During the task, subjects were videotaped using a Logitech QuickCam web camera (Logitech, Fremont, CA) positioned immediately to the side of the computer monitor. The video recording was downloaded and stored using Logitech QuickCam software version 10.51.2029. After the trial was completed, the recording was reviewed to determine the mean blink rate per minute during the 15-minute session. Although the Web camera was in clear view, subjects were not told that their blinks were being monitored or recorded because this may produce conscious changes in this function.
In addition, the completeness of each blink was quantified using the following criteria:
- Grade 1. The upper eyelid failed to reach the top of the subject’s pupil while he or she viewed the computer screen.
- Grade 2. The upper eyelid reached the top but not the bottom of the subject’s pupil while he or she viewed the computer screen.
- Grade 3. No cornea was visible as the subject completed his or her blink.
A blink score was computed by multiplying the number of blinks in each category by the grade level. Immediately after each session, subjects completed a written questionnaire developed by Hayes et al.27 composed of 10 questions concerning the level of ocular discomfort experienced during the computer task.
In a second trial, the effect of controlling the blink rate was monitored. All testing conditions were similar to those previously described, except that a Web-based metronome program (www.webMetronome.com) was used to provide an audible beep every 4 seconds (i.e., 15 times per minute) and subjects were instructed to blink their eyes each time they heard a beep. This was designed to produce a blink rate of at least 15 per minute. Again, the written questionnaire regarding the level of ocular discomfort experienced during the computer task was completed after the session.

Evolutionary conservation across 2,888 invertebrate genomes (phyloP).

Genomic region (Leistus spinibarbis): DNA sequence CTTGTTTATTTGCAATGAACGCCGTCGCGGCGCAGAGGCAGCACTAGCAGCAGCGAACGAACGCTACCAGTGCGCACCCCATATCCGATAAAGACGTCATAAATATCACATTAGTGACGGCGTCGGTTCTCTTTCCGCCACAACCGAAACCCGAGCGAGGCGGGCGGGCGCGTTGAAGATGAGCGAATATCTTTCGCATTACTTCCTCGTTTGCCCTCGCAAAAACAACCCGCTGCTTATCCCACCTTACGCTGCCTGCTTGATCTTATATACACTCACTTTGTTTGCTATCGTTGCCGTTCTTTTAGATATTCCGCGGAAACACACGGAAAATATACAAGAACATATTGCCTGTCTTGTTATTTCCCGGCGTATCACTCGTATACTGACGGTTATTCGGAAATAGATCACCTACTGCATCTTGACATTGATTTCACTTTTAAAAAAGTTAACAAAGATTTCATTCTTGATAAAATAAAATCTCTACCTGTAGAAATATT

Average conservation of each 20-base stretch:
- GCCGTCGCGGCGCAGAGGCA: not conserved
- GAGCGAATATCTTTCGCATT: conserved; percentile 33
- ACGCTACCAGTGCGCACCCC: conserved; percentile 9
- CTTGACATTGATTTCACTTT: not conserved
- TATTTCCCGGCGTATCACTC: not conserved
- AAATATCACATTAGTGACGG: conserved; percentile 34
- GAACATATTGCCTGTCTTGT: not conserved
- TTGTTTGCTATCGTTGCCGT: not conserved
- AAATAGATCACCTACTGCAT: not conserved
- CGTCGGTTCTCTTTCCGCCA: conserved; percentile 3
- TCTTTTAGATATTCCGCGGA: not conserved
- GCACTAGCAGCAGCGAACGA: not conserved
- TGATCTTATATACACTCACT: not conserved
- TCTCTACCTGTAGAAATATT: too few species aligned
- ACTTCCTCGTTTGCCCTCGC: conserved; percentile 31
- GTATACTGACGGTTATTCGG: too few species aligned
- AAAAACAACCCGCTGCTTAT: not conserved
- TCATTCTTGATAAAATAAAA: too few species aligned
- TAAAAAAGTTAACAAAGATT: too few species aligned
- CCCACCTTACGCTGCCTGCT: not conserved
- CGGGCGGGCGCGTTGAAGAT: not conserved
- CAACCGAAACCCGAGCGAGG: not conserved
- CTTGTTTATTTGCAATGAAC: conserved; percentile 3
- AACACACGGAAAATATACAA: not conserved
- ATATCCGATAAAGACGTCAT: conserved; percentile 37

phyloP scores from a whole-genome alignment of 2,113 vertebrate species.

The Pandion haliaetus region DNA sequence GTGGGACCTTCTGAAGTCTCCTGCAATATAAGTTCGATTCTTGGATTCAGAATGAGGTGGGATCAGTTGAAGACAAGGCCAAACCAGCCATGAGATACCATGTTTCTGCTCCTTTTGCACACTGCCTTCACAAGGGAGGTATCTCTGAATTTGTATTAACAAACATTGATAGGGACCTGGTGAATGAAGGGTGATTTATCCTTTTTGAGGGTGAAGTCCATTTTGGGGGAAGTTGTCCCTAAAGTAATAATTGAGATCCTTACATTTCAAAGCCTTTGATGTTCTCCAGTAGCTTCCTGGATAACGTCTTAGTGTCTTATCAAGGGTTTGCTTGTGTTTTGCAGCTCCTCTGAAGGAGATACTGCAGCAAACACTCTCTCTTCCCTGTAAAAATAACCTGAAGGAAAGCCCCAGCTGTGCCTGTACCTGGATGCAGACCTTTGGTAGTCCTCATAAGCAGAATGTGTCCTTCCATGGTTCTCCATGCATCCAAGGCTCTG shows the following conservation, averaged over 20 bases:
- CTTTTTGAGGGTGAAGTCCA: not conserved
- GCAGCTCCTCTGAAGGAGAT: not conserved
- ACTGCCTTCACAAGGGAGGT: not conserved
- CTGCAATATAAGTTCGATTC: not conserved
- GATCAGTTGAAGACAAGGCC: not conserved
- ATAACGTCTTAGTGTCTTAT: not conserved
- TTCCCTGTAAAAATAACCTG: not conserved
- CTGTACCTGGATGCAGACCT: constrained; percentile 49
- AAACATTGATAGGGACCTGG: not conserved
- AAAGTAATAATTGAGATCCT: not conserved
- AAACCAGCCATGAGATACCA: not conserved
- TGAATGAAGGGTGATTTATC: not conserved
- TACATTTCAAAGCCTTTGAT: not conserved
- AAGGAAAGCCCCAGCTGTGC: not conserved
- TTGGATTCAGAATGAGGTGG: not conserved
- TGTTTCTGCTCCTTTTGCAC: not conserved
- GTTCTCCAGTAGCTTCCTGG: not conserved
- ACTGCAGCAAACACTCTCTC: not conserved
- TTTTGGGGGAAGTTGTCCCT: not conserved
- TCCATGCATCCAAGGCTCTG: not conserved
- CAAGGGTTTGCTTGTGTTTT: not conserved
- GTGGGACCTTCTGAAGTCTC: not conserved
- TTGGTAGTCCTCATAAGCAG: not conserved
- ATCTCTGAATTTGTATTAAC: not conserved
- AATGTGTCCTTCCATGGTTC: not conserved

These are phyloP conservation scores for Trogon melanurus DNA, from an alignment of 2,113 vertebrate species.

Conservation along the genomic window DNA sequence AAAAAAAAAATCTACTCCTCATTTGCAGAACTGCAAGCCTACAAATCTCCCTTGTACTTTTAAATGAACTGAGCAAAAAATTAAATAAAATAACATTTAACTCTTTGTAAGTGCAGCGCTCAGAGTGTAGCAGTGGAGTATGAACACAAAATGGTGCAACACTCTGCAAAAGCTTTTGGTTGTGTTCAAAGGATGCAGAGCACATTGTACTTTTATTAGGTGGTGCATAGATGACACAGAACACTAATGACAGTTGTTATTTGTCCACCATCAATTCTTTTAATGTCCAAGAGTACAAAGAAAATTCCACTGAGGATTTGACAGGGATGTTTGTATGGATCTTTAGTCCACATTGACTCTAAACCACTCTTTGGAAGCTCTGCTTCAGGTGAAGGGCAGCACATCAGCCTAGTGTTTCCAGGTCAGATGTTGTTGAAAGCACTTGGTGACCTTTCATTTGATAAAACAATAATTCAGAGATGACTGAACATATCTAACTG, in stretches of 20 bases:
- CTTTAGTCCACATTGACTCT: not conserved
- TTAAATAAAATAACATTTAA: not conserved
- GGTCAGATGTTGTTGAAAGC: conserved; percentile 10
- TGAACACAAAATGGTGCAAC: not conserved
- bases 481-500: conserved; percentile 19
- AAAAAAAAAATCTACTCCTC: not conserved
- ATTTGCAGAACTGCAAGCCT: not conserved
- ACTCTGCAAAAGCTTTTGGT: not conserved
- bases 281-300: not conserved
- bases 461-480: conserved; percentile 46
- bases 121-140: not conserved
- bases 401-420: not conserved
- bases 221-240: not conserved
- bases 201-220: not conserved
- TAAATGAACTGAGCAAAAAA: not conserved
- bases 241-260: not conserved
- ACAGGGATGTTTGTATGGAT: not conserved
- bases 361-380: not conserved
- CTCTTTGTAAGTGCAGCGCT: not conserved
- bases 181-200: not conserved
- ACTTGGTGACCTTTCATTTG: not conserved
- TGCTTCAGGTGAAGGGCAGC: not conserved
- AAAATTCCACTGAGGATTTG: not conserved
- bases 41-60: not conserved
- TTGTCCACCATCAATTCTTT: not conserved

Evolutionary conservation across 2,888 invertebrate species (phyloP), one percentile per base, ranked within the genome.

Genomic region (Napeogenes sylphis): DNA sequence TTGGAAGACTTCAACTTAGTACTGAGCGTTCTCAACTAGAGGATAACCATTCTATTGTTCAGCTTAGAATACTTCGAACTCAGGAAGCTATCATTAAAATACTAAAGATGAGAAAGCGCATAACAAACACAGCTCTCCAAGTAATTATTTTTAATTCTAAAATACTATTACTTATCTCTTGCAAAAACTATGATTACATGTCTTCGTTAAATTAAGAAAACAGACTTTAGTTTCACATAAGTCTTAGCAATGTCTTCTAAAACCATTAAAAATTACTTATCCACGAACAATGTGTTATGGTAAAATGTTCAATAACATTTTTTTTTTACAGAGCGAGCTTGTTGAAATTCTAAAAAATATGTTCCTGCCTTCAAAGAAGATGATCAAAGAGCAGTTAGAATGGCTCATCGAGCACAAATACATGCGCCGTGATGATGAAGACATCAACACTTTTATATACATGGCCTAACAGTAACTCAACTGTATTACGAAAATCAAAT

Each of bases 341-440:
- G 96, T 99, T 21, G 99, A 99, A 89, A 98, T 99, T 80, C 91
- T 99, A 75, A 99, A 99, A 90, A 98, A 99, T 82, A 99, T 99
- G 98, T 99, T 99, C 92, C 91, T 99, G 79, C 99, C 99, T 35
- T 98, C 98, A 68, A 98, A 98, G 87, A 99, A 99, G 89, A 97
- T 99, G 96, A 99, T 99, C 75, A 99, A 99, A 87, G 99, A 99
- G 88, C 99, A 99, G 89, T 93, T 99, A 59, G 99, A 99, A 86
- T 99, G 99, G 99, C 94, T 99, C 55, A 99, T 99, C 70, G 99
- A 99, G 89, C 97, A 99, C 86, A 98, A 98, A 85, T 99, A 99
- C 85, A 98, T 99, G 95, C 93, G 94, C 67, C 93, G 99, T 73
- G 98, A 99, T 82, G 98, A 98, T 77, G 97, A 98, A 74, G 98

The mean symptom scores after the computer task for the two trials, that is, where blink rate was not and was controlled are shown in Table 1. The total symptom score, plotted as a function of the blink rate per minute for each subject for the uncontrolled blink condition, is shown in Fig. 1. A significant negative correlation was observed (r = 0.43; p = 0.05), with subjects having the lowest blink rate showing the highest symptom score. The total symptom score as a function of the blink score (i.e., the product of the number of blinks and the grading of each blink) for the uncontrolled blink trial is shown in Fig. 2. A significant negative correlation was also observed (r = 0.46; p = 0.035). In addition, the total symptom score was plotted as a function of the percentage of blinks that were deemed incomplete in the uncontrolled condition (i.e., grade 1 or 2). This function is shown in Fig. 3. A significant positive correlation was noted (r = 0.63; p = 0.002) between these parameters.
The mean blink rates for the uncontrolled and metronome (controlled blink) sessions were 11.29 blinks per minute (SEM, 1.67) and 23.45 blinks per minute (SEM, 1.65), respectively (t = 11.63; p < 0.0001). Although no significant difference was observed between the two conditions for any of the symptoms questioned (Table 1), in all cases, the mean symptom scores were extremely low. Therefore, data from the six subjects having the highest mean symptom scores in the uncontrolled blink condition were reexamined, and these results are shown in Table 2. Again, no significant difference in symptoms was noted between these two subgroups.